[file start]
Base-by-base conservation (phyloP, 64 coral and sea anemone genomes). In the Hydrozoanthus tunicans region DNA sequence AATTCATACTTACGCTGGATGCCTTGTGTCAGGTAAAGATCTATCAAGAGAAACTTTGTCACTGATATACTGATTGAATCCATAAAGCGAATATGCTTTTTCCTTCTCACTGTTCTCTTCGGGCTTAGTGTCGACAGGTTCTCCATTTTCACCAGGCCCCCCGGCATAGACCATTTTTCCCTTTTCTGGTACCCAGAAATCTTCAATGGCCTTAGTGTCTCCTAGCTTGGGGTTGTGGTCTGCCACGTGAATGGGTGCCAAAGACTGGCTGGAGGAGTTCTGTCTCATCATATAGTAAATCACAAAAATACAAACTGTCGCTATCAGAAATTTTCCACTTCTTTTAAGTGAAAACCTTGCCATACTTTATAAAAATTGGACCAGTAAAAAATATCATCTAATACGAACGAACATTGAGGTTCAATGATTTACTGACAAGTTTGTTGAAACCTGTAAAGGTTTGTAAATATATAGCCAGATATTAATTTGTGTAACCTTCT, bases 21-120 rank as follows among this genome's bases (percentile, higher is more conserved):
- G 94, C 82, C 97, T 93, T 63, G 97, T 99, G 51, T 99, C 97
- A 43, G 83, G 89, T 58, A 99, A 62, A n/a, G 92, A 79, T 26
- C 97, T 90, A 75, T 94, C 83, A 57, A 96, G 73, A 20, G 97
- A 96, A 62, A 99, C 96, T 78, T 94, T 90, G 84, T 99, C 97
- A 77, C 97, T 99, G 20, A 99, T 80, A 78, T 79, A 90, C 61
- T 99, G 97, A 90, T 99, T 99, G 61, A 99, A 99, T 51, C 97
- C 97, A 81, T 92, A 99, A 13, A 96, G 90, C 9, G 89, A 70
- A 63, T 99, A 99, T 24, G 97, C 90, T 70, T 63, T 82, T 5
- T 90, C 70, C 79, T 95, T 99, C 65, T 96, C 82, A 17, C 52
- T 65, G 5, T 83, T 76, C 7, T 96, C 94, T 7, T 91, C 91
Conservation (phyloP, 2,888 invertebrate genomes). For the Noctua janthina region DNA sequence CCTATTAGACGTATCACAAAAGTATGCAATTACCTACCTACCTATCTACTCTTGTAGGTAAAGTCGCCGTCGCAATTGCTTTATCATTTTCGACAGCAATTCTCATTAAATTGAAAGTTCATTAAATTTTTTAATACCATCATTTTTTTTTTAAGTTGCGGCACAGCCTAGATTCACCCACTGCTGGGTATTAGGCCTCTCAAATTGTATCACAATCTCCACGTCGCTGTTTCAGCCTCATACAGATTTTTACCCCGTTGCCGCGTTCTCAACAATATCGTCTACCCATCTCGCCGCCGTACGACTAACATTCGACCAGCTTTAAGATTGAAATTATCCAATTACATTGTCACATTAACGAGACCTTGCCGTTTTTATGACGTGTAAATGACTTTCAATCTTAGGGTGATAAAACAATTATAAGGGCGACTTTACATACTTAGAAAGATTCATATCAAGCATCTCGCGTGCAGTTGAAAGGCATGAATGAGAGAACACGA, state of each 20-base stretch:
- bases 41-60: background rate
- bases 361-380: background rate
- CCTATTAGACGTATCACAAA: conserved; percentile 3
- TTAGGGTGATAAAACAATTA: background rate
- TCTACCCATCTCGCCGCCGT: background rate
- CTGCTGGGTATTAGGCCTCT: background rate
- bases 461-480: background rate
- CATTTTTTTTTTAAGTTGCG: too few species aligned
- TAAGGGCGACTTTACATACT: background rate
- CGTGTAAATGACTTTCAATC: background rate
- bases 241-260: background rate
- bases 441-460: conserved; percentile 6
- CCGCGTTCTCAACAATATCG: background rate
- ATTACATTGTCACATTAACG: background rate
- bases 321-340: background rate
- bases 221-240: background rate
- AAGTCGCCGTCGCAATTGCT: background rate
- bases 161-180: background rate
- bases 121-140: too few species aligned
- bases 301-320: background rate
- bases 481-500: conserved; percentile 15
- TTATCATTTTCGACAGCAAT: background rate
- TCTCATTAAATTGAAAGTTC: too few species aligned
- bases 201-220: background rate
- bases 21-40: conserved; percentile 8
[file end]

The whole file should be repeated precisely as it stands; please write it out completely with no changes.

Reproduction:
Base-by-base conservation (phyloP, 64 coral and sea anemone genomes). In the Hydrozoanthus tunicans region DNA sequence AATTCATACTTACGCTGGATGCCTTGTGTCAGGTAAAGATCTATCAAGAGAAACTTTGTCACTGATATACTGATTGAATCCATAAAGCGAATATGCTTTTTCCTTCTCACTGTTCTCTTCGGGCTTAGTGTCGACAGGTTCTCCATTTTCACCAGGCCCCCCGGCATAGACCATTTTTCCCTTTTCTGGTACCCAGAAATCTTCAATGGCCTTAGTGTCTCCTAGCTTGGGGTTGTGGTCTGCCACGTGAATGGGTGCCAAAGACTGGCTGGAGGAGTTCTGTCTCATCATATAGTAAATCACAAAAATACAAACTGTCGCTATCAGAAATTTTCCACTTCTTTTAAGTGAAAACCTTGCCATACTTTATAAAAATTGGACCAGTAAAAAATATCATCTAATACGAACGAACATTGAGGTTCAATGATTTACTGACAAGTTTGTTGAAACCTGTAAAGGTTTGTAAATATATAGCCAGATATTAATTTGTGTAACCTTCT, bases 21-120 rank as follows among this genome's bases (percentile, higher is more conserved):
- G 94, C 82, C 97, T 93, T 63, G 97, T 99, G 51, T 99, C 97
- A 43, G 83, G 89, T 58, A 99, A 62, A n/a, G 92, A 79, T 26
- C 97, T 90, A 75, T 94, C 83, A 57, A 96, G 73, A 20, G 97
- A 96, A 62, A 99, C 96, T 78, T 94, T 90, G 84, T 99, C 97
- A 77, C 97, T 99, G 20, A 99, T 80, A 78, T 79, A 90, C 61
- T 99, G 97, A 90, T 99, T 99, G 61, A 99, A 99, T 51, C 97
- C 97, A 81, T 92, A 99, A 13, A 96, G 90, C 9, G 89, A 70
- A 63, T 99, A 99, T 24, G 97, C 90, T 70, T 63, T 82, T 5
- T 90, C 70, C 79, T 95, T 99, C 65, T 96, C 82, A 17, C 52
- T 65, G 5, T 83, T 76, C 7, T 96, C 94, T 7, T 91, C 91
Conservation (phyloP, 2,888 invertebrate genomes). For the Noctua janthina region DNA sequence CCTATTAGACGTATCACAAAAGTATGCAATTACCTACCTACCTATCTACTCTTGTAGGTAAAGTCGCCGTCGCAATTGCTTTATCATTTTCGACAGCAATTCTCATTAAATTGAAAGTTCATTAAATTTTTTAATACCATCATTTTTTTTTTAAGTTGCGGCACAGCCTAGATTCACCCACTGCTGGGTATTAGGCCTCTCAAATTGTATCACAATCTCCACGTCGCTGTTTCAGCCTCATACAGATTTTTACCCCGTTGCCGCGTTCTCAACAATATCGTCTACCCATCTCGCCGCCGTACGACTAACATTCGACCAGCTTTAAGATTGAAATTATCCAATTACATTGTCACATTAACGAGACCTTGCCGTTTTTATGACGTGTAAATGACTTTCAATCTTAGGGTGATAAAACAATTATAAGGGCGACTTTACATACTTAGAAAGATTCATATCAAGCATCTCGCGTGCAGTTGAAAGGCATGAATGAGAGAACACGA, state of each 20-base stretch:
- bases 41-60: background rate
- bases 361-380: background rate
- CCTATTAGACGTATCACAAA: conserved; percentile 3
- TTAGGGTGATAAAACAATTA: background rate
- TCTACCCATCTCGCCGCCGT: background rate
- CTGCTGGGTATTAGGCCTCT: background rate
- bases 461-480: background rate
- CATTTTTTTTTTAAGTTGCG: too few species aligned
- TAAGGGCGACTTTACATACT: background rate
- CGTGTAAATGACTTTCAATC: background rate
- bases 241-260: background rate
- bases 441-460: conserved; percentile 6
- CCGCGTTCTCAACAATATCG: background rate
- ATTACATTGTCACATTAACG: background rate
- bases 321-340: background rate
- bases 221-240: background rate
- AAGTCGCCGTCGCAATTGCT: background rate
- bases 161-180: background rate
- bases 121-140: too few species aligned
- bases 301-320: background rate
- bases 481-500: conserved; percentile 15
- TTATCATTTTCGACAGCAAT: background rate
- TCTCATTAAATTGAAAGTTC: too few species aligned
- bases 201-220: background rate
- bases 21-40: conserved; percentile 8